I’ve long admired Andrew’s blogging and the breadth of knowledge and opinions he brings to a range of mutual topics of passion like history, politics, teaching, philosophy, as well as an often fearless interrogation of his practice. He was one of the first people whose blog I subscribed to, and someone who I’ve kept in loose touch with online over the past four years, reading one another’s blogs, offering the odd comment, and feeling sometimes like he’s a colleague who merely works down the hall (if that hallway reached Connecticut). 

This year we discovered that we shared a birthday, and Andrew spent it tweeting me pictures and commentary from the Metropolitan Museum in New York City while I hosted a barbecue in my Port Moody backyard.

Andrew B. Watt is all kinds of awesome, if you didn’t already know.

And so the point that Andrew’s raising is something that I consider seriously, and one I’ve considered alongside Klout scores and notions of celebrity in the era of the blogged classroom. But he takes it a level (or several) deeper:

We were talking about it in a magical/spiritual context. We’d both read a book recently in which a magical society’s inner circle of adepts was teaching rituals to their outer members which made the members feel powerful, but was in fact transferring power to the adepts… and shifting a lack-of-power onto the the students… not merely lack-of-power, but in fact negative-power.  A learned helplessness.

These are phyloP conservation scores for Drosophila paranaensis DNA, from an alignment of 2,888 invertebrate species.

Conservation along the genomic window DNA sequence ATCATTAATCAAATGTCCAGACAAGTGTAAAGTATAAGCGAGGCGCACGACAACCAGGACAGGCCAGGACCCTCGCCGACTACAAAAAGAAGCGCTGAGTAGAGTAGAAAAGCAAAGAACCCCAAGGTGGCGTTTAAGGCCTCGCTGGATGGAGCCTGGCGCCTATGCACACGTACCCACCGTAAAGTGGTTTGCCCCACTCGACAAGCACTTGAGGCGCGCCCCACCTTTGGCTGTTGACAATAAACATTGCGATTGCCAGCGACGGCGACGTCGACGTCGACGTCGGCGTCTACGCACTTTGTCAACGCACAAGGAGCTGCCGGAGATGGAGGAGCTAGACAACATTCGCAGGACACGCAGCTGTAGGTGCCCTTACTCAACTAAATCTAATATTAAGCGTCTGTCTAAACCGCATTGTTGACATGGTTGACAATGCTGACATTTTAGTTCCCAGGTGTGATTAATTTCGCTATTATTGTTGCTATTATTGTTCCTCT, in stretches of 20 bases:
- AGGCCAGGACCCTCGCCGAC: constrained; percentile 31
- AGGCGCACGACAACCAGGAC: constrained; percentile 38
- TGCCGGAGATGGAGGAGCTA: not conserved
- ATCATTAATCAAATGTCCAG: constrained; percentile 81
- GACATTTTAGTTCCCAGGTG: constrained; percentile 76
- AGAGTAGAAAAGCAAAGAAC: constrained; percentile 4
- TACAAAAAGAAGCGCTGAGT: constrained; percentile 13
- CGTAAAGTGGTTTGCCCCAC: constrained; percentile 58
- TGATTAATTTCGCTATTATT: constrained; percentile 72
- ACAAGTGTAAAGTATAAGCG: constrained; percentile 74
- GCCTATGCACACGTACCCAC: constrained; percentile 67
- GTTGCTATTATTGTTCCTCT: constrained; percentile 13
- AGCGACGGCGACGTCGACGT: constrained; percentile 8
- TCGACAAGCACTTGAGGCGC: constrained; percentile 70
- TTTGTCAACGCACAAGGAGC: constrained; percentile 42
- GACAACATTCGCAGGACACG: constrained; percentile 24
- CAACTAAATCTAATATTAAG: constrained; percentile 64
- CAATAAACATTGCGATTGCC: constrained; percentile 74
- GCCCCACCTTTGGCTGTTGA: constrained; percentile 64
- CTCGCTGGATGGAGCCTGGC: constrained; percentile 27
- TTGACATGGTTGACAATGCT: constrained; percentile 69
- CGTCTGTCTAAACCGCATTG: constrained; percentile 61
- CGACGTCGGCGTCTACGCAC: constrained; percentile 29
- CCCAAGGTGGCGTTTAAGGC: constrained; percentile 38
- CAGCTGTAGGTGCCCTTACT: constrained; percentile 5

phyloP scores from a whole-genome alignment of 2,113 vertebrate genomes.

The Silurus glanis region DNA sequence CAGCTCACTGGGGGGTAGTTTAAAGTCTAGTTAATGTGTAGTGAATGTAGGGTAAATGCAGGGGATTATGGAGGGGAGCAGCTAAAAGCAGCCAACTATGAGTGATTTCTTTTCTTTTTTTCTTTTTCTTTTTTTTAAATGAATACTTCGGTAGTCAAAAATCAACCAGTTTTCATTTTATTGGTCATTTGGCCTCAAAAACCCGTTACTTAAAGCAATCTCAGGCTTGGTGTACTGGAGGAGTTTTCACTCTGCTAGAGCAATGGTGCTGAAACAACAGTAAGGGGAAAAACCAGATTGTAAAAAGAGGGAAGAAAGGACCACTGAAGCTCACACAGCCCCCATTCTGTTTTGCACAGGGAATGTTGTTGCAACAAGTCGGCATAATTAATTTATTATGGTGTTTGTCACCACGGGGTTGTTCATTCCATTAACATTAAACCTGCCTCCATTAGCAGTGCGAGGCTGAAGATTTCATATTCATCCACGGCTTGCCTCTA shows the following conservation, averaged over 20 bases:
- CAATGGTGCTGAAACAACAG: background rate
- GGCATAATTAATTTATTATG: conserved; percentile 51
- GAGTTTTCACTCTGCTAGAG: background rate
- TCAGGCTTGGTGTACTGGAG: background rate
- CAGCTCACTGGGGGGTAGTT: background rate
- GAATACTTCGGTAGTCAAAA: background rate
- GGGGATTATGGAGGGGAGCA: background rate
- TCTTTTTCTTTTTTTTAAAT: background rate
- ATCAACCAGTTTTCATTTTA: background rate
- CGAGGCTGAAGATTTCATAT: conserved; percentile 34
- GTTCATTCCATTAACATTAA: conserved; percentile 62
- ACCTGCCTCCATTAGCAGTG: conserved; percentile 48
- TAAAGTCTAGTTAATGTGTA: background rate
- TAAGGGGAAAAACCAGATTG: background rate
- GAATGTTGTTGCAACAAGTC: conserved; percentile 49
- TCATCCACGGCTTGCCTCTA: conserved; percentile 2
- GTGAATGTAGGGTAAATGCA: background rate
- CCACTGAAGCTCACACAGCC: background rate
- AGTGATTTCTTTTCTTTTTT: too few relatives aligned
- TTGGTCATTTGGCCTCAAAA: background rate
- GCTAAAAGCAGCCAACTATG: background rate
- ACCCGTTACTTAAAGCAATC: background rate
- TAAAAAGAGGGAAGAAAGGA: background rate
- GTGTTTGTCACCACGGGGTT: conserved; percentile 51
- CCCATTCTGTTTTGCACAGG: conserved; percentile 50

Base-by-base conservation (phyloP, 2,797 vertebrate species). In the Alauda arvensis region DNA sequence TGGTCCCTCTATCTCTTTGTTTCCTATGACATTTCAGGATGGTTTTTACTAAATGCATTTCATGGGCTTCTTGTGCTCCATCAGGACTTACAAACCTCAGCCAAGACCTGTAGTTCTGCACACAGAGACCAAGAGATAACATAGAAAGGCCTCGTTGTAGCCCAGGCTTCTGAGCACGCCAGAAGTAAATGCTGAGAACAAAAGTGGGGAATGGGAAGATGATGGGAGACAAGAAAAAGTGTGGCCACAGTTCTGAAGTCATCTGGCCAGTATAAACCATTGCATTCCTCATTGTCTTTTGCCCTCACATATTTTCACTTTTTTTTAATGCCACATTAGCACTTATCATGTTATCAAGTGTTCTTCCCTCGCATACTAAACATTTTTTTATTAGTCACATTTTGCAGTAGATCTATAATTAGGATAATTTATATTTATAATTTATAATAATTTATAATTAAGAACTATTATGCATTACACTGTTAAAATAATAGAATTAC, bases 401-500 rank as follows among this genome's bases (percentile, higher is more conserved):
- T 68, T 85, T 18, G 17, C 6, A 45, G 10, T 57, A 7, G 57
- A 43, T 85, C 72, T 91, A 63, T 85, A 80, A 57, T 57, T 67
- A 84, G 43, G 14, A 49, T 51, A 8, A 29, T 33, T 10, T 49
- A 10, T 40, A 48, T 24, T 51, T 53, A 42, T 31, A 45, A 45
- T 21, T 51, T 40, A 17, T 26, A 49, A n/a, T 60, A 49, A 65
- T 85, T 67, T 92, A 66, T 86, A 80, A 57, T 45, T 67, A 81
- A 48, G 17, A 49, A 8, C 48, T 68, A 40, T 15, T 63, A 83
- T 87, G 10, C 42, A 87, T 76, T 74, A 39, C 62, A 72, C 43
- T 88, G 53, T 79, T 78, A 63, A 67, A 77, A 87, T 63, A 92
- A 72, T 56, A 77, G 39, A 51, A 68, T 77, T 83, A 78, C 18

This is something that I think my TALONS colleagues and I are constantly in negotiation with: trying to figure out where to draw the line between at various times leading, supporting, facilitating, or merely observing the learning in our classroom, and interjecting ourselves too much into the process. If the outright goal isn’t to graduate participants in the program capable of owning their own goals and the action required to attain them, it is to at least introduce them to the ways in which such ownership can be attained.

This involves the difficult notion of ‘letting go,’ of occasionally allowing kids to fail, and then to frame these experiences as opportunities for future growth.